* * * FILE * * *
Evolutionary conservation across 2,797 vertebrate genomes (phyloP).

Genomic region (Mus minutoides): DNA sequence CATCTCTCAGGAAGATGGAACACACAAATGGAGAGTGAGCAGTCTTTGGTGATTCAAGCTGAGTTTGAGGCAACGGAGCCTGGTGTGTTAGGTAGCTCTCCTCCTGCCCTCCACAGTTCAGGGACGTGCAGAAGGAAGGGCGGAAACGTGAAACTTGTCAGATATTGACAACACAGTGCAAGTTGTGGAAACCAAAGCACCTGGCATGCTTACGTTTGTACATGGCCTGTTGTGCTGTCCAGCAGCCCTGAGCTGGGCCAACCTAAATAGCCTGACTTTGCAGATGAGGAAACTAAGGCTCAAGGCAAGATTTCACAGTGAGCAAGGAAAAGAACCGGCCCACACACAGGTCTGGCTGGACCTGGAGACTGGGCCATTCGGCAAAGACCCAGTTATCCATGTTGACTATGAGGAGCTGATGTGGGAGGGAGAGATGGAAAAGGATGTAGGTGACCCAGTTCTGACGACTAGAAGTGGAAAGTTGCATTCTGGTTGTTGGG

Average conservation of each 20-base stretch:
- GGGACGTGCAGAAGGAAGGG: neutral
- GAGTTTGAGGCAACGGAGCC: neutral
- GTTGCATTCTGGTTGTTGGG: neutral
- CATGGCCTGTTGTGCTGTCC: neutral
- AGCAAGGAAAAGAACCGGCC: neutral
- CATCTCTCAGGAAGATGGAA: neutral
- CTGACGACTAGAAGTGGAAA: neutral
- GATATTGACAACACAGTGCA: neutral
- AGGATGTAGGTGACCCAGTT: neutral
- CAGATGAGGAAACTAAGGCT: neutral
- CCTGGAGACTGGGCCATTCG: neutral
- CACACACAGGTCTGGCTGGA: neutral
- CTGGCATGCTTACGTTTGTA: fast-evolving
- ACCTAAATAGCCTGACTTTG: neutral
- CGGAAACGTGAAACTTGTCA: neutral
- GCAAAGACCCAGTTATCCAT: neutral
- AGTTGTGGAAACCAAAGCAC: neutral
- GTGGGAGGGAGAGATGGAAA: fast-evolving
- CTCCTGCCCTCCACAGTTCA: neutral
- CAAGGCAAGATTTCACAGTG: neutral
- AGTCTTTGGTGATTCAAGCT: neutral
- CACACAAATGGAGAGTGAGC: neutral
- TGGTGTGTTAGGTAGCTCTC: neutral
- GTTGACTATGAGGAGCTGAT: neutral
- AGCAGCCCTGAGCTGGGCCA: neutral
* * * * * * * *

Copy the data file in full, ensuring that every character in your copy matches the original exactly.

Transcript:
Evolutionary conservation across 2,797 vertebrate genomes (phyloP).

Genomic region (Mus minutoides): DNA sequence CATCTCTCAGGAAGATGGAACACACAAATGGAGAGTGAGCAGTCTTTGGTGATTCAAGCTGAGTTTGAGGCAACGGAGCCTGGTGTGTTAGGTAGCTCTCCTCCTGCCCTCCACAGTTCAGGGACGTGCAGAAGGAAGGGCGGAAACGTGAAACTTGTCAGATATTGACAACACAGTGCAAGTTGTGGAAACCAAAGCACCTGGCATGCTTACGTTTGTACATGGCCTGTTGTGCTGTCCAGCAGCCCTGAGCTGGGCCAACCTAAATAGCCTGACTTTGCAGATGAGGAAACTAAGGCTCAAGGCAAGATTTCACAGTGAGCAAGGAAAAGAACCGGCCCACACACAGGTCTGGCTGGACCTGGAGACTGGGCCATTCGGCAAAGACCCAGTTATCCATGTTGACTATGAGGAGCTGATGTGGGAGGGAGAGATGGAAAAGGATGTAGGTGACCCAGTTCTGACGACTAGAAGTGGAAAGTTGCATTCTGGTTGTTGGG

Average conservation of each 20-base stretch:
- GGGACGTGCAGAAGGAAGGG: neutral
- GAGTTTGAGGCAACGGAGCC: neutral
- GTTGCATTCTGGTTGTTGGG: neutral
- CATGGCCTGTTGTGCTGTCC: neutral
- AGCAAGGAAAAGAACCGGCC: neutral
- CATCTCTCAGGAAGATGGAA: neutral
- CTGACGACTAGAAGTGGAAA: neutral
- GATATTGACAACACAGTGCA: neutral
- AGGATGTAGGTGACCCAGTT: neutral
- CAGATGAGGAAACTAAGGCT: neutral
- CCTGGAGACTGGGCCATTCG: neutral
- CACACACAGGTCTGGCTGGA: neutral
- CTGGCATGCTTACGTTTGTA: fast-evolving
- ACCTAAATAGCCTGACTTTG: neutral
- CGGAAACGTGAAACTTGTCA: neutral
- GCAAAGACCCAGTTATCCAT: neutral
- AGTTGTGGAAACCAAAGCAC: neutral
- GTGGGAGGGAGAGATGGAAA: fast-evolving
- CTCCTGCCCTCCACAGTTCA: neutral
- CAAGGCAAGATTTCACAGTG: neutral
- AGTCTTTGGTGATTCAAGCT: neutral
- CACACAAATGGAGAGTGAGC: neutral
- TGGTGTGTTAGGTAGCTCTC: neutral
- GTTGACTATGAGGAGCTGAT: neutral
- AGCAGCCCTGAGCTGGGCCA: neutral